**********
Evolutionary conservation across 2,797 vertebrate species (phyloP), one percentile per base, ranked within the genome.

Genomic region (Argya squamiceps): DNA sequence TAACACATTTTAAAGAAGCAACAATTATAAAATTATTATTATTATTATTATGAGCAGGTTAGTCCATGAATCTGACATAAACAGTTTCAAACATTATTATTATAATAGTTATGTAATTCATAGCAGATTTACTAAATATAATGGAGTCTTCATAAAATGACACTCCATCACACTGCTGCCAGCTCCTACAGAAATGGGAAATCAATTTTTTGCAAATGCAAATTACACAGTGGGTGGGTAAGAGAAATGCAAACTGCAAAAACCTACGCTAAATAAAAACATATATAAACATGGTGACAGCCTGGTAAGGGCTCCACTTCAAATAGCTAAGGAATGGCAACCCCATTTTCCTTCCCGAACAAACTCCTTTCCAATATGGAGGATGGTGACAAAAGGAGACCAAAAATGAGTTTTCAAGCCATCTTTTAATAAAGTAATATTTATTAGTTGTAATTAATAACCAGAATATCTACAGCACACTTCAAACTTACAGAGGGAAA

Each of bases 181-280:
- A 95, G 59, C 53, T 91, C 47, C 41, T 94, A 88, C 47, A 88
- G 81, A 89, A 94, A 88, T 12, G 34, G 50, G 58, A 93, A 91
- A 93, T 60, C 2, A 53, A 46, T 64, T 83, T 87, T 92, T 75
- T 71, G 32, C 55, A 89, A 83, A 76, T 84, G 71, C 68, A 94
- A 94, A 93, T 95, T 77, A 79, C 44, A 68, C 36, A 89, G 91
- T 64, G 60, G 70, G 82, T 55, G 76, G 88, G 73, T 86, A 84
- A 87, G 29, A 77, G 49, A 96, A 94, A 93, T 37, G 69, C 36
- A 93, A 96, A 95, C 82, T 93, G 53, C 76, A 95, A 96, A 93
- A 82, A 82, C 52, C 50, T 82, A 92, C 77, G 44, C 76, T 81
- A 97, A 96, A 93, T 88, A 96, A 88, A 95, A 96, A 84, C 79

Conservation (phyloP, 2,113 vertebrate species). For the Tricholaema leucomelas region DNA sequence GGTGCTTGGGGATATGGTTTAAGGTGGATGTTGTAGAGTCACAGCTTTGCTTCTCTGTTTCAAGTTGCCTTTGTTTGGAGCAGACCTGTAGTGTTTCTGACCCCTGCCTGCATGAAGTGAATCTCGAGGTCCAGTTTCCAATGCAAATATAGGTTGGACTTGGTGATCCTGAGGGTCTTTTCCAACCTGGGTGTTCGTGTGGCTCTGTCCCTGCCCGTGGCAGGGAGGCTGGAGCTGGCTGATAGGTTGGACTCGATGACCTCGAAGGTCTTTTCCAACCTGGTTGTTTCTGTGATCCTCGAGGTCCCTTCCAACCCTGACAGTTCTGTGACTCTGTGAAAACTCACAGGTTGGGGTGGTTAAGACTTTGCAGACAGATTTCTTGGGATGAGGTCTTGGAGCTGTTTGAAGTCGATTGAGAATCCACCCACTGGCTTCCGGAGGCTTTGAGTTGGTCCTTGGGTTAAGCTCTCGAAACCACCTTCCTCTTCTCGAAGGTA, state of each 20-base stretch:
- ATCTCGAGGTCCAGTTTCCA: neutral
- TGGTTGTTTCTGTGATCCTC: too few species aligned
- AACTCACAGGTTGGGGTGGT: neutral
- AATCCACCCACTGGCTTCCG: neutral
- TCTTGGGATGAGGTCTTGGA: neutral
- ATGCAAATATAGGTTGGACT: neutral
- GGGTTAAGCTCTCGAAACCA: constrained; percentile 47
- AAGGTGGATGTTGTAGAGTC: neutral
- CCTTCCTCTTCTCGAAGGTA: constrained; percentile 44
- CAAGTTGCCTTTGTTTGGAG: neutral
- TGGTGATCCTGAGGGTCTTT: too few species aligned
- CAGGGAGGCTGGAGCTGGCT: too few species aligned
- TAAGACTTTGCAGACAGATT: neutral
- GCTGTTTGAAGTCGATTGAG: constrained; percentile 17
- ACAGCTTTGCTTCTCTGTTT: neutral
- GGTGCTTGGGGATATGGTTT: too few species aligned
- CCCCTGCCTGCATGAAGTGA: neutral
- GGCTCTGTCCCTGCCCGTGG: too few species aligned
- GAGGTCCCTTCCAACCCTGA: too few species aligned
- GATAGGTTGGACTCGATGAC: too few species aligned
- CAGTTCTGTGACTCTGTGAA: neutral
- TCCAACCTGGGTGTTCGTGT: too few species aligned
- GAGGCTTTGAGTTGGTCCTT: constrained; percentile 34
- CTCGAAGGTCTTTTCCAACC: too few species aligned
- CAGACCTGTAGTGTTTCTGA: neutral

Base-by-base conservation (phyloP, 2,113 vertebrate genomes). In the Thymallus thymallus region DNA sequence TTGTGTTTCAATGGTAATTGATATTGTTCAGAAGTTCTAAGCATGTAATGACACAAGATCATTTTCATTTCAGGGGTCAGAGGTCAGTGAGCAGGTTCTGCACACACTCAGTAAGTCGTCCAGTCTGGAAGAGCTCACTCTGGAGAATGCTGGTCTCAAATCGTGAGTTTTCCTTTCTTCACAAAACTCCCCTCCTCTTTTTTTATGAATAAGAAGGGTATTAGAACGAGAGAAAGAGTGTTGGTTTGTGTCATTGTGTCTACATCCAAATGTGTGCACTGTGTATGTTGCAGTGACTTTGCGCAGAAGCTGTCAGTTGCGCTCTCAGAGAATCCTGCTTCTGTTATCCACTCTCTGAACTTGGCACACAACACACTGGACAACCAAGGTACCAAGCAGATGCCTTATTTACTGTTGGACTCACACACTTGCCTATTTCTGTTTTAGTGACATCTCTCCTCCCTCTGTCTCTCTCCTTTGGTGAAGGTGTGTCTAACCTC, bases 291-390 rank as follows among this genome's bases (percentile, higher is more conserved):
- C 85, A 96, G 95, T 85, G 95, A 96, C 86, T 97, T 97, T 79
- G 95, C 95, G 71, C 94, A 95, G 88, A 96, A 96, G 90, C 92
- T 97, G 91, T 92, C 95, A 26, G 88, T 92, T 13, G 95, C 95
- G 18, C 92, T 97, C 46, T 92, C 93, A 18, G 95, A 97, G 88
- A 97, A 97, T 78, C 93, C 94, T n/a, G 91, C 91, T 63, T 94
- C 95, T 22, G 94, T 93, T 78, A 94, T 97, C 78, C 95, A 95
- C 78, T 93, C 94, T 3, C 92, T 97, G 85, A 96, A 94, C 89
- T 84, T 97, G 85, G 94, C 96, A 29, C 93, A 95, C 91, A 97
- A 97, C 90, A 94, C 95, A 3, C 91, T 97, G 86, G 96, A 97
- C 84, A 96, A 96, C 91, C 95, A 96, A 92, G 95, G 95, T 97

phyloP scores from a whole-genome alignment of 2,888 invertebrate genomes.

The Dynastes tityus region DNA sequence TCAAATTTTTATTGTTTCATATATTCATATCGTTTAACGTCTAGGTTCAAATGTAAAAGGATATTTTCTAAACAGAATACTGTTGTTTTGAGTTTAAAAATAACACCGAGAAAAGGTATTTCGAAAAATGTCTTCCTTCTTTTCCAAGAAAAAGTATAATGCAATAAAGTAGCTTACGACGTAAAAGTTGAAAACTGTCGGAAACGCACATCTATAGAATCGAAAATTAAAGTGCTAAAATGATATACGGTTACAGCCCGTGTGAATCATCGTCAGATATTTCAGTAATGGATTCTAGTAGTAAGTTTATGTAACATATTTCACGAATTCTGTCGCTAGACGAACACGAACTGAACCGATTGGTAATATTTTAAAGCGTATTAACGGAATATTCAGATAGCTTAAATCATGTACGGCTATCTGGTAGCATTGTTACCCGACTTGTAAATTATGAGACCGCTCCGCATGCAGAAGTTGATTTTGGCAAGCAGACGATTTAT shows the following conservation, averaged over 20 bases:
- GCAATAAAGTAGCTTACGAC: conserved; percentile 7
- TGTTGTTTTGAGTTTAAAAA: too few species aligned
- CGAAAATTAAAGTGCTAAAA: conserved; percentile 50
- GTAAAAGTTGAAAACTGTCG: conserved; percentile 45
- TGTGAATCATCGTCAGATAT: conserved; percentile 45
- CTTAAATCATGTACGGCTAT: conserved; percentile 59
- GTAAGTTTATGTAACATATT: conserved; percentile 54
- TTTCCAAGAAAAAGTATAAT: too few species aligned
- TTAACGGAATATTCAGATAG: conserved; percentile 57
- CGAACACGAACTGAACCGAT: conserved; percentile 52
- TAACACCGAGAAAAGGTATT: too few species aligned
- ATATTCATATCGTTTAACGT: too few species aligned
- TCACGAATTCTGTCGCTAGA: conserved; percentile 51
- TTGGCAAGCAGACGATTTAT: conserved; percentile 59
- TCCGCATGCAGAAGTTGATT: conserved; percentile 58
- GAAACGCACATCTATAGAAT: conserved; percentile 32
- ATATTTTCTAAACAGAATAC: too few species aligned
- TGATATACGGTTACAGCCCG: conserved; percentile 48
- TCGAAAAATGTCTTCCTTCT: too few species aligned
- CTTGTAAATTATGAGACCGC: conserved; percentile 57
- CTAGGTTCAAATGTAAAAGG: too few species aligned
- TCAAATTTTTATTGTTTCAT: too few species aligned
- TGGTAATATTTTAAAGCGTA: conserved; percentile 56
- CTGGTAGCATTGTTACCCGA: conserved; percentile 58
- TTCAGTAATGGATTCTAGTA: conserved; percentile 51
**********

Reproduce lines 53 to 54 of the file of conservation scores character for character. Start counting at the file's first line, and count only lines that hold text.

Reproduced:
- GCAATAAAGTAGCTTACGAC: conserved; percentile 7
- TGTTGTTTTGAGTTTAAAAA: too few species aligned